Bitcoin’s Inconvenient Truth
The founder of BitTorrent is on a quest to develop an eco-friendly cryptocurrency.
I’m standing in the lobby of a skyscraper in San Francisco’s financial district to meet a man who thinks he can fix Bitcoin. From the outside, it may not look like Bitcoin needs fixing. Between January and December 2017, Bitcoin’s value increased 1,500 percent, much of that happening in late November. Bitcoiners on Reddit dubbed it the Thanksgiving Effect — techies went home for the holiday and nerdsplained Bitcoin and how it was going to revolutionize the world by taking currency out of the hands of centralized governments.
Suddenly, the largest bitcoin exchange in the U.S., a site called Coinbase, where anyone can buy one of several cryptocurrencies with dollars, was seeing around 100,000 new users a day. By the following Monday, Coinbase had more than 13 million users, more than the online brokerage firm Charles Schwab. Futures trading for the cryptocurrency opened in early December, and Bitcoin’s price briefly hit $19,783, driving its market value above $300 billion, more than that of Bank of America or Wells Fargo.
But Bram Cohen, the 42-year-old famous for creating the file-sharing network BitTorrent, believes that the crypto boom is a threat to the planet. Wearing a black AC/DC shirt, he greets me at the elevator bank without shaking hands (“I have sensory issues, which make everything feel funky,” he later says) and takes me up to the eighth floor so we can walk down to the seventh floor, a routine that frees him from having to dig out his keycard. Cohen obsessively finds life hacks, and as we discuss our respective colds, he is keen to regale me with the benefits of zinc mouthwash.
Amid a beehive of glass WeWork cubicles, Cohen has rented one that’s about 150 square feet. It costs $5,000 a month and barely fits several desks, a mini fridge, and a small gray couch, where Cohen frequently takes naps in full view of all the WeWorkers around him. Sitting across the desk from me, Cohen lays out his plan for developing a better cryptocurrency. He talks fast and flat, spewing jargon punctuated by amused chuckles. He talks about ripping out a “proof-of-work module” and replacing it with a “proof-of-space and proof-of-time” module. I’m able to squeeze in a question only once, and it’s when he’s blowing his nose and can’t hear me. But he speaks plainly when describing what’s wrong with Bitcoin and the other leading cryptocurrencies: “The waste is just gross and horrible.”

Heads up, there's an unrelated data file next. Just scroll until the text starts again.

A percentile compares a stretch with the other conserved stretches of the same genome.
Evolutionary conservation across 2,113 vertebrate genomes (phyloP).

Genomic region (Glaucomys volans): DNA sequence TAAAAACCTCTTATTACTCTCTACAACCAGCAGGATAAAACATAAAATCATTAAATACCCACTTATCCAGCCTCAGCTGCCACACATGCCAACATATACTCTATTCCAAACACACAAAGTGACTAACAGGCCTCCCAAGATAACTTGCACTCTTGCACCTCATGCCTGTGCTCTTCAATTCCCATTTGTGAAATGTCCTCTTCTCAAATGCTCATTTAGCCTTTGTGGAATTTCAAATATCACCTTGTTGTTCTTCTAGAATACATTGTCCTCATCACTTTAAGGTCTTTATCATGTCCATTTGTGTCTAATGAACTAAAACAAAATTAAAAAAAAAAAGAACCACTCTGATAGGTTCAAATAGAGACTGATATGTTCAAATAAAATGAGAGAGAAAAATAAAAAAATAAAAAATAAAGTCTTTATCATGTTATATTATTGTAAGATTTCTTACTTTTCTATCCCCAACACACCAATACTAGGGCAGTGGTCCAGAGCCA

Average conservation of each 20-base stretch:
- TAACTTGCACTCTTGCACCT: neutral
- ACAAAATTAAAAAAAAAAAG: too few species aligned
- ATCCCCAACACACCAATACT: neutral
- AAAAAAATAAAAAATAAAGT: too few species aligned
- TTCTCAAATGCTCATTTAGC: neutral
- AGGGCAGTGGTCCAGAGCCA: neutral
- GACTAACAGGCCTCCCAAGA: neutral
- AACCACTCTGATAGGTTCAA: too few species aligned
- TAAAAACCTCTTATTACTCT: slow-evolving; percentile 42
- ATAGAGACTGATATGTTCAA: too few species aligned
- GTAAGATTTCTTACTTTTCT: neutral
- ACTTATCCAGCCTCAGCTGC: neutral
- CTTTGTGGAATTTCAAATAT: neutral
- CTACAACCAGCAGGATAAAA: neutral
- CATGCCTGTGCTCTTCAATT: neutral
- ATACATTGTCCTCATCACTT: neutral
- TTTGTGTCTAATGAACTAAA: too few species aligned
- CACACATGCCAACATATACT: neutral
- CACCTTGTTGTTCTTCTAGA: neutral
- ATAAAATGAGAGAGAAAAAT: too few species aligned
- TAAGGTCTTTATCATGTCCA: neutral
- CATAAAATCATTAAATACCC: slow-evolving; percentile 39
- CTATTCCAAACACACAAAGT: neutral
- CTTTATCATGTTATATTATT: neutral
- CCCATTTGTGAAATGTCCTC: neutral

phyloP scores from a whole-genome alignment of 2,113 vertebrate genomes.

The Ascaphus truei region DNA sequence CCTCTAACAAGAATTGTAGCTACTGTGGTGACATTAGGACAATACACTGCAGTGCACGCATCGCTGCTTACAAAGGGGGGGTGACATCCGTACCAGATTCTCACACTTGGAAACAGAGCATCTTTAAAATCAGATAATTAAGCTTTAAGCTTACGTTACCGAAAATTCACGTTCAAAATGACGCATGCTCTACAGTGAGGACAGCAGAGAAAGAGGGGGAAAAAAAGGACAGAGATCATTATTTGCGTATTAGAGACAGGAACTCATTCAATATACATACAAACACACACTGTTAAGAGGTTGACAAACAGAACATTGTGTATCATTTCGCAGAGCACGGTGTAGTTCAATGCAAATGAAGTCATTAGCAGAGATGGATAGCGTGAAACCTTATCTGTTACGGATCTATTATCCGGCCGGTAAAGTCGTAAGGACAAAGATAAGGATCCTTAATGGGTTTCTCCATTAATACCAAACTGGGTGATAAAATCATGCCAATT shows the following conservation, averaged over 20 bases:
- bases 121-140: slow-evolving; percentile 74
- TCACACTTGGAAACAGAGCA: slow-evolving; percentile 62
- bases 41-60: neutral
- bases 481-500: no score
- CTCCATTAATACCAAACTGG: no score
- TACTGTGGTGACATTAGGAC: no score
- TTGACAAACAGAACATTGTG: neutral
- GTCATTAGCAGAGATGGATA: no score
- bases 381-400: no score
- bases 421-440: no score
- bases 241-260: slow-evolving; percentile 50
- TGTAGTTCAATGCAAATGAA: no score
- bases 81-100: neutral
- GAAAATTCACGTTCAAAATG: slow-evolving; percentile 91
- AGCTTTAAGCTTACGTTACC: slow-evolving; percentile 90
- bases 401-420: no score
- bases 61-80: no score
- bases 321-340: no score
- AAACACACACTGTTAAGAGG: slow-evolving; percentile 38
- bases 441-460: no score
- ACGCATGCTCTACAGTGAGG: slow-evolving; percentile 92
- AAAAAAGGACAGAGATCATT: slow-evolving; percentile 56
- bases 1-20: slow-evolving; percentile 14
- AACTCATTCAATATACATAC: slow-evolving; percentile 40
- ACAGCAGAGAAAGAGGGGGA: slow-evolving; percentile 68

Bitcoin requires tremendous computational power. As a decentralized currency, the record of payment transactions, or the “blockchain,” is maintained by and distributed across users, called “miners,” who verify the accounting. New bitcoins are minted every ten or so minutes and will be until 2140. Miners vie to win them by trying to guess a long number that the Bitcoin network issues. The competition has become so fierce that miners use custom mining computers that guzzle energy to make more than 10 trillion guesses a second, an expenditure of effort called “proof of work.”
As a result, mining has become largely centralized in parts of the world with cheap electricity — places like China, where people have banded together to pool tens of thousands of computers to extract more coins and then share the profits. “I can’t bring myself to buy lots of Bitcoin,” says Cohen, “because the more you hold it, the more you’re contributing to increasing its value, the more mining rewards are being handed out, the more electricity’s being wasted on mining.” According to the Digiconomist Bitcoin Energy Consumption Index, the Bitcoin network already consumes more electricity annually than Denmark and doesn’t appear to be slowing down anytime soon. In fact, Bitcoin has spawned a burgeoning ecosystem with competing cryptocurrencies (many of them energy guzzling), crypto-services startups, dedicated crypto VC funds, and millions of investors.